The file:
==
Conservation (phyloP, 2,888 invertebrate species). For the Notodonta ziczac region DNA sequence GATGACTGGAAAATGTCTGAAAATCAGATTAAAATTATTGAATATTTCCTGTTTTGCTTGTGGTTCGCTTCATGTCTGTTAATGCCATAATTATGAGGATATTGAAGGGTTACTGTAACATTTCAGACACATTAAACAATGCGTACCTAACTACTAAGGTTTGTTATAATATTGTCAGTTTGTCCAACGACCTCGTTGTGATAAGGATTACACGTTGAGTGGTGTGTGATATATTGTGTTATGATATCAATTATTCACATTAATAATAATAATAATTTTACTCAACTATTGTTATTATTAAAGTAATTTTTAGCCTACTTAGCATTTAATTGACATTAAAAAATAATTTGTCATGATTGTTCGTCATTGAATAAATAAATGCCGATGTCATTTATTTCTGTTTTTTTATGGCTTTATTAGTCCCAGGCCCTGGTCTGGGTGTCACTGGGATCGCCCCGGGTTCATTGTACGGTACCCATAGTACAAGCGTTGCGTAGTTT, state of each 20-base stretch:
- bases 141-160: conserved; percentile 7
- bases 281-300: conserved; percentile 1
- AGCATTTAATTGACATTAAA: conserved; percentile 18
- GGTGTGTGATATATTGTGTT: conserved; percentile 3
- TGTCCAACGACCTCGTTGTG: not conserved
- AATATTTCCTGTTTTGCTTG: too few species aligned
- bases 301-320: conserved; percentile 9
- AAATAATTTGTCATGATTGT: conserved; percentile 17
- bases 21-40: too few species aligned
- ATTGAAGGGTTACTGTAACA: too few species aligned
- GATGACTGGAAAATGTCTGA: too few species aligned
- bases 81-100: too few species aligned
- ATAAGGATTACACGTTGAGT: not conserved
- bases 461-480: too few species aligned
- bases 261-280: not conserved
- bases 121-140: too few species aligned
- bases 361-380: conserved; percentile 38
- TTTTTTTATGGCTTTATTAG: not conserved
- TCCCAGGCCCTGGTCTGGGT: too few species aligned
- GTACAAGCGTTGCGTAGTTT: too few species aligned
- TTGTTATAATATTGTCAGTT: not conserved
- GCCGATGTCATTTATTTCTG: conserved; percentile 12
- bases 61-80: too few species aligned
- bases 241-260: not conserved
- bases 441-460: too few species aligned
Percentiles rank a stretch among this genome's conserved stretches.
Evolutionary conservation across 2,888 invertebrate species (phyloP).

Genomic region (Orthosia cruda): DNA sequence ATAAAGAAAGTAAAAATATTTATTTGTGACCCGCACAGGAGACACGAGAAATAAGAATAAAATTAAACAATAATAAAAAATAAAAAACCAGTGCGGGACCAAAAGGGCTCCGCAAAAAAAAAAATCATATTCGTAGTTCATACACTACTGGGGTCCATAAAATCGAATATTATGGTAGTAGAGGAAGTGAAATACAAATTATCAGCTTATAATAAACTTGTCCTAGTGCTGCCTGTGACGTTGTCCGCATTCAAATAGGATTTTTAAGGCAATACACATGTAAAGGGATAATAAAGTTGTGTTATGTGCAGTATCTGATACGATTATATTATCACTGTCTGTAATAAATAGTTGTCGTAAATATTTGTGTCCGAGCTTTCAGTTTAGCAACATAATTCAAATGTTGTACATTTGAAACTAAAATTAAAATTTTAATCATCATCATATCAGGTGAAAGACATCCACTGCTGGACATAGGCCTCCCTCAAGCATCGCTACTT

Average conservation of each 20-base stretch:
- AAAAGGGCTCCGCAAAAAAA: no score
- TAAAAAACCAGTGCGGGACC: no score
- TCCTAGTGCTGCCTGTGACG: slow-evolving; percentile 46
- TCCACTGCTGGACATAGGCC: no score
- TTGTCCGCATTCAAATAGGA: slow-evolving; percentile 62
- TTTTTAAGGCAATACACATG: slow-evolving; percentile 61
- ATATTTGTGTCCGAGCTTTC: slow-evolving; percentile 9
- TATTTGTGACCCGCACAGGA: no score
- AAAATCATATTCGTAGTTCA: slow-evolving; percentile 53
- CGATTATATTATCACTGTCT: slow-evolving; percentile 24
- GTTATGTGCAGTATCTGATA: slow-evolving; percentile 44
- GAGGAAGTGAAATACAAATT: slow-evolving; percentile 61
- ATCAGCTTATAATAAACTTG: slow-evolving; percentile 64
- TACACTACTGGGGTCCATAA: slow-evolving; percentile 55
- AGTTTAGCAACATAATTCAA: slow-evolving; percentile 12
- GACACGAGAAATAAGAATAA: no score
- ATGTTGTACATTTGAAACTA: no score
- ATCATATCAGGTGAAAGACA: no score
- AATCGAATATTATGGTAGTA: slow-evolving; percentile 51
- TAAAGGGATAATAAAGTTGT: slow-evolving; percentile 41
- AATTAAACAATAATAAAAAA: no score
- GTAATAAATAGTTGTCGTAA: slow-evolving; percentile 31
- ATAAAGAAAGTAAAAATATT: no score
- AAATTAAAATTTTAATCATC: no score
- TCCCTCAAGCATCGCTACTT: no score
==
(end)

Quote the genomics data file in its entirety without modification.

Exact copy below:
Conservation (phyloP, 2,888 invertebrate species). For the Notodonta ziczac region DNA sequence GATGACTGGAAAATGTCTGAAAATCAGATTAAAATTATTGAATATTTCCTGTTTTGCTTGTGGTTCGCTTCATGTCTGTTAATGCCATAATTATGAGGATATTGAAGGGTTACTGTAACATTTCAGACACATTAAACAATGCGTACCTAACTACTAAGGTTTGTTATAATATTGTCAGTTTGTCCAACGACCTCGTTGTGATAAGGATTACACGTTGAGTGGTGTGTGATATATTGTGTTATGATATCAATTATTCACATTAATAATAATAATAATTTTACTCAACTATTGTTATTATTAAAGTAATTTTTAGCCTACTTAGCATTTAATTGACATTAAAAAATAATTTGTCATGATTGTTCGTCATTGAATAAATAAATGCCGATGTCATTTATTTCTGTTTTTTTATGGCTTTATTAGTCCCAGGCCCTGGTCTGGGTGTCACTGGGATCGCCCCGGGTTCATTGTACGGTACCCATAGTACAAGCGTTGCGTAGTTT, state of each 20-base stretch:
- bases 141-160: conserved; percentile 7
- bases 281-300: conserved; percentile 1
- AGCATTTAATTGACATTAAA: conserved; percentile 18
- GGTGTGTGATATATTGTGTT: conserved; percentile 3
- TGTCCAACGACCTCGTTGTG: not conserved
- AATATTTCCTGTTTTGCTTG: too few species aligned
- bases 301-320: conserved; percentile 9
- AAATAATTTGTCATGATTGT: conserved; percentile 17
- bases 21-40: too few species aligned
- ATTGAAGGGTTACTGTAACA: too few species aligned
- GATGACTGGAAAATGTCTGA: too few species aligned
- bases 81-100: too few species aligned
- ATAAGGATTACACGTTGAGT: not conserved
- bases 461-480: too few species aligned
- bases 261-280: not conserved
- bases 121-140: too few species aligned
- bases 361-380: conserved; percentile 38
- TTTTTTTATGGCTTTATTAG: not conserved
- TCCCAGGCCCTGGTCTGGGT: too few species aligned
- GTACAAGCGTTGCGTAGTTT: too few species aligned
- TTGTTATAATATTGTCAGTT: not conserved
- GCCGATGTCATTTATTTCTG: conserved; percentile 12
- bases 61-80: too few species aligned
- bases 241-260: not conserved
- bases 441-460: too few species aligned
Percentiles rank a stretch among this genome's conserved stretches.
Evolutionary conservation across 2,888 invertebrate species (phyloP).

Genomic region (Orthosia cruda): DNA sequence ATAAAGAAAGTAAAAATATTTATTTGTGACCCGCACAGGAGACACGAGAAATAAGAATAAAATTAAACAATAATAAAAAATAAAAAACCAGTGCGGGACCAAAAGGGCTCCGCAAAAAAAAAAATCATATTCGTAGTTCATACACTACTGGGGTCCATAAAATCGAATATTATGGTAGTAGAGGAAGTGAAATACAAATTATCAGCTTATAATAAACTTGTCCTAGTGCTGCCTGTGACGTTGTCCGCATTCAAATAGGATTTTTAAGGCAATACACATGTAAAGGGATAATAAAGTTGTGTTATGTGCAGTATCTGATACGATTATATTATCACTGTCTGTAATAAATAGTTGTCGTAAATATTTGTGTCCGAGCTTTCAGTTTAGCAACATAATTCAAATGTTGTACATTTGAAACTAAAATTAAAATTTTAATCATCATCATATCAGGTGAAAGACATCCACTGCTGGACATAGGCCTCCCTCAAGCATCGCTACTT

Average conservation of each 20-base stretch:
- AAAAGGGCTCCGCAAAAAAA: no score
- TAAAAAACCAGTGCGGGACC: no score
- TCCTAGTGCTGCCTGTGACG: slow-evolving; percentile 46
- TCCACTGCTGGACATAGGCC: no score
- TTGTCCGCATTCAAATAGGA: slow-evolving; percentile 62
- TTTTTAAGGCAATACACATG: slow-evolving; percentile 61
- ATATTTGTGTCCGAGCTTTC: slow-evolving; percentile 9
- TATTTGTGACCCGCACAGGA: no score
- AAAATCATATTCGTAGTTCA: slow-evolving; percentile 53
- CGATTATATTATCACTGTCT: slow-evolving; percentile 24
- GTTATGTGCAGTATCTGATA: slow-evolving; percentile 44
- GAGGAAGTGAAATACAAATT: slow-evolving; percentile 61
- ATCAGCTTATAATAAACTTG: slow-evolving; percentile 64
- TACACTACTGGGGTCCATAA: slow-evolving; percentile 55
- AGTTTAGCAACATAATTCAA: slow-evolving; percentile 12
- GACACGAGAAATAAGAATAA: no score
- ATGTTGTACATTTGAAACTA: no score
- ATCATATCAGGTGAAAGACA: no score
- AATCGAATATTATGGTAGTA: slow-evolving; percentile 51
- TAAAGGGATAATAAAGTTGT: slow-evolving; percentile 41
- AATTAAACAATAATAAAAAA: no score
- GTAATAAATAGTTGTCGTAA: slow-evolving; percentile 31
- ATAAAGAAAGTAAAAATATT: no score
- AAATTAAAATTTTAATCATC: no score
- TCCCTCAAGCATCGCTACTT: no score